…And they would never know it was youJuly 6, 2015 3:00
Roundtable with parents and Dubai schools proves an education
Dubai schools justify the need for the 'infamous' 500 dirham processing fee...
March 26, 2013 6:09 by Muhammad Aldalou
As Kipp pointed out, it’s not that parents are happy to pay those fees even when they realise how slim their admission chances are, it’s that there’s no choice involved in the matter. After all, it’s a monopoly. The problems parents have in Dubai are relatively unique. In other countries, there’s a standard pyramid of hierarchy (not necessarily in terms of quality); beginning with state and public schools and moving up to private and more prestigious schools. In Dubai, that pyramid is inverted.
Upon conclusion of this subject, the room (at least as far as the parents were concerned) were unanimous in saying that the 500 dirham processing fee should be made refunded by the school should they fail to provide a place for the child while the schools said it was a necessary fee to pay for their staff’s time and effort to either process your application or assess your child.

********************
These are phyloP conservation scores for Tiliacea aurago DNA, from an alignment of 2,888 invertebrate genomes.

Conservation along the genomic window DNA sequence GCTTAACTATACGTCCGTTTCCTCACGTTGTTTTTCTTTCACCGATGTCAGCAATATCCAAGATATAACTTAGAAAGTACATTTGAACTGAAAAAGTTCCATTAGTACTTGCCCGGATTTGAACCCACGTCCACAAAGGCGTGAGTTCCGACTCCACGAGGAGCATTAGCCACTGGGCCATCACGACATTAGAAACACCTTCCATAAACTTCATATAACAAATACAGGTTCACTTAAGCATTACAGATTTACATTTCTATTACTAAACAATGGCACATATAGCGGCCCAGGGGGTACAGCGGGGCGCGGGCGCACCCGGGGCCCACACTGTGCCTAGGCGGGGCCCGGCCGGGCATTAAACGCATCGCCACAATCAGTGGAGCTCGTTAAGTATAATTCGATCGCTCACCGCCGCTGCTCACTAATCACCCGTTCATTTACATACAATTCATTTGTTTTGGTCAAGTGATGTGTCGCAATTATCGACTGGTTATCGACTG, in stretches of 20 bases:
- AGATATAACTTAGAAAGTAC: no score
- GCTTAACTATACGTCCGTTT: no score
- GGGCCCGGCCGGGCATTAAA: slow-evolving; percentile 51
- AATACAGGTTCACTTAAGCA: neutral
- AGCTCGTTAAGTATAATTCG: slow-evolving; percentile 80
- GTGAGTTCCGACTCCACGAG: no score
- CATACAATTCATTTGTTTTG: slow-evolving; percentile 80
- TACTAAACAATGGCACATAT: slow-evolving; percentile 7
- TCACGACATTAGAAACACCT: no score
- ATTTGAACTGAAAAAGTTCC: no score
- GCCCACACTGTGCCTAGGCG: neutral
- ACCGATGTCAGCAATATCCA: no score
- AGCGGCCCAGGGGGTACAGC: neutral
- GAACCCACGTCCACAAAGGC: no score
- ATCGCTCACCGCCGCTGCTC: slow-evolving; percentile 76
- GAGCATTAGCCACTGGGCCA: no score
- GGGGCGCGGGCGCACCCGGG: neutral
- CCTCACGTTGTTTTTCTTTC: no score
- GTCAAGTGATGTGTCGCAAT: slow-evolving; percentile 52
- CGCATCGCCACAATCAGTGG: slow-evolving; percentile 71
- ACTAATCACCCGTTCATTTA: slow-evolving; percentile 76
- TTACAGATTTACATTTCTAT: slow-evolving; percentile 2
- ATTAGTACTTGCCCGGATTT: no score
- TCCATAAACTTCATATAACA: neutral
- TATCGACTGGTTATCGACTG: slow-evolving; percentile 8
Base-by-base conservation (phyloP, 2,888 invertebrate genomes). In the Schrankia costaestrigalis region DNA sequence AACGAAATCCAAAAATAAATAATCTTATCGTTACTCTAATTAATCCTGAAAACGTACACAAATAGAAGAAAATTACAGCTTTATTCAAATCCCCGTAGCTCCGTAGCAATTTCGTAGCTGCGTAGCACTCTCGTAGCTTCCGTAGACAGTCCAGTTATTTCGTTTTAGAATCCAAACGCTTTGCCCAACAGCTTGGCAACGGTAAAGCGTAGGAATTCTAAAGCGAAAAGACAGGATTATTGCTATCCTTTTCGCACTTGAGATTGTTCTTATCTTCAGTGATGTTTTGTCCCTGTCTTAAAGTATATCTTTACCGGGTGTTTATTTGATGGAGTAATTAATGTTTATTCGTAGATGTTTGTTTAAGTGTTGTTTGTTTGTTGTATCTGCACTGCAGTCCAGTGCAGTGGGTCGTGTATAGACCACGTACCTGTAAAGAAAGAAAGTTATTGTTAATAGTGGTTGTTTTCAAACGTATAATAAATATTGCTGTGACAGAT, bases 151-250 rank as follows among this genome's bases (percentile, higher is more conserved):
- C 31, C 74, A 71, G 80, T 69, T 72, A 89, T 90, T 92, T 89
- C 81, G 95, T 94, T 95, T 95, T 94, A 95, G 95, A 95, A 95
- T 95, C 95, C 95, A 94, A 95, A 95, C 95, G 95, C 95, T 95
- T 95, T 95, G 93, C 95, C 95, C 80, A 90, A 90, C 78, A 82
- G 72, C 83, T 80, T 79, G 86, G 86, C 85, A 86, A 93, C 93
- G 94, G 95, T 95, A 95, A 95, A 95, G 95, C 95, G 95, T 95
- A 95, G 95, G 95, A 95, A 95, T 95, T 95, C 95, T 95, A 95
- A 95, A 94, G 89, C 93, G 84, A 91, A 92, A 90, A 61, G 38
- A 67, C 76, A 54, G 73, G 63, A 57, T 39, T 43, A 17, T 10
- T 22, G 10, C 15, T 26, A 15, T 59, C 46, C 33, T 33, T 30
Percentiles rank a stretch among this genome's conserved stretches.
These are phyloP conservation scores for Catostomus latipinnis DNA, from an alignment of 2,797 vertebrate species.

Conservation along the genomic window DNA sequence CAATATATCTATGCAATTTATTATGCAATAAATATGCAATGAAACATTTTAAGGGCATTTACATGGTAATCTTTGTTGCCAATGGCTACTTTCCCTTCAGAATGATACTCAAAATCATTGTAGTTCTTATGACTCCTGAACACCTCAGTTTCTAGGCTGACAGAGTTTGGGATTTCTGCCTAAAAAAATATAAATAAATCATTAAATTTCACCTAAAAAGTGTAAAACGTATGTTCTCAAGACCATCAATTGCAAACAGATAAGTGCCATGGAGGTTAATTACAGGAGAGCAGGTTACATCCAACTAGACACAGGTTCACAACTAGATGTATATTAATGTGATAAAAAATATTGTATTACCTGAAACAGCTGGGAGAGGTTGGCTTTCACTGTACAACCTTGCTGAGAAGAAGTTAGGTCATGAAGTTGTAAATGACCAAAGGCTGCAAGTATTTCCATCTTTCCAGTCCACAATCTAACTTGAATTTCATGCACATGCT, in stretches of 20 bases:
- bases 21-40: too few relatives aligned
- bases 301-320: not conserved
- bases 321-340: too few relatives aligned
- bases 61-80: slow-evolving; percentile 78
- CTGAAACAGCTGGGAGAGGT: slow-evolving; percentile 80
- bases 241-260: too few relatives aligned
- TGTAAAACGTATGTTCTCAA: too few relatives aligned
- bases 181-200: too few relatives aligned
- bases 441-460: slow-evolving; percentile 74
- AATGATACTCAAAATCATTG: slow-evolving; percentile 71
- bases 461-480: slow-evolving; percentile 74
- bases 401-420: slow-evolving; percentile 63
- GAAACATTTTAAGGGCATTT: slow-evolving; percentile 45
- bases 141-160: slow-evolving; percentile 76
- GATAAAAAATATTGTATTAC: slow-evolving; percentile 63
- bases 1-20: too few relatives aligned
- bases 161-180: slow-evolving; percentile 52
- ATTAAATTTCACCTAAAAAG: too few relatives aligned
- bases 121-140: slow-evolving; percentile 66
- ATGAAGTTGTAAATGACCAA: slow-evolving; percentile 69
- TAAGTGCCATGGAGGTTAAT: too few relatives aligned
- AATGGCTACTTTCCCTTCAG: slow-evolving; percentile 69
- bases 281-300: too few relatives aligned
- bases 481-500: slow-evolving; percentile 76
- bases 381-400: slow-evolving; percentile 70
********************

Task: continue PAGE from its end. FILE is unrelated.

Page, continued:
In the Womb
This has been repeated over and over again and yet Kipp suspects that many still mistake it for an overstatement or a joke, but the fact is that many mothers in Dubai actually need to express interest or even pencil in their child on a school’s waiting list while it’s still in the womb. Worrying about finding a school precedes finding a reliable brand of diapers.
In fact, the Head Teacher at Horizon school said today that she had to note her interest in admission, while she was still pregnant. And funnily enough, this is at at a school she works for. Ambareen Musa, who is still currently struggling to find a school for her daughter, is waiting to hear back from four different ones – most of which have told her that it will be months before she even knows if there’s a chance.
We know this is the norm here, but the real question should be? Does that make it right? Is this something that expatriate parents have to simply ‘live with’ or is a higher intervention needed?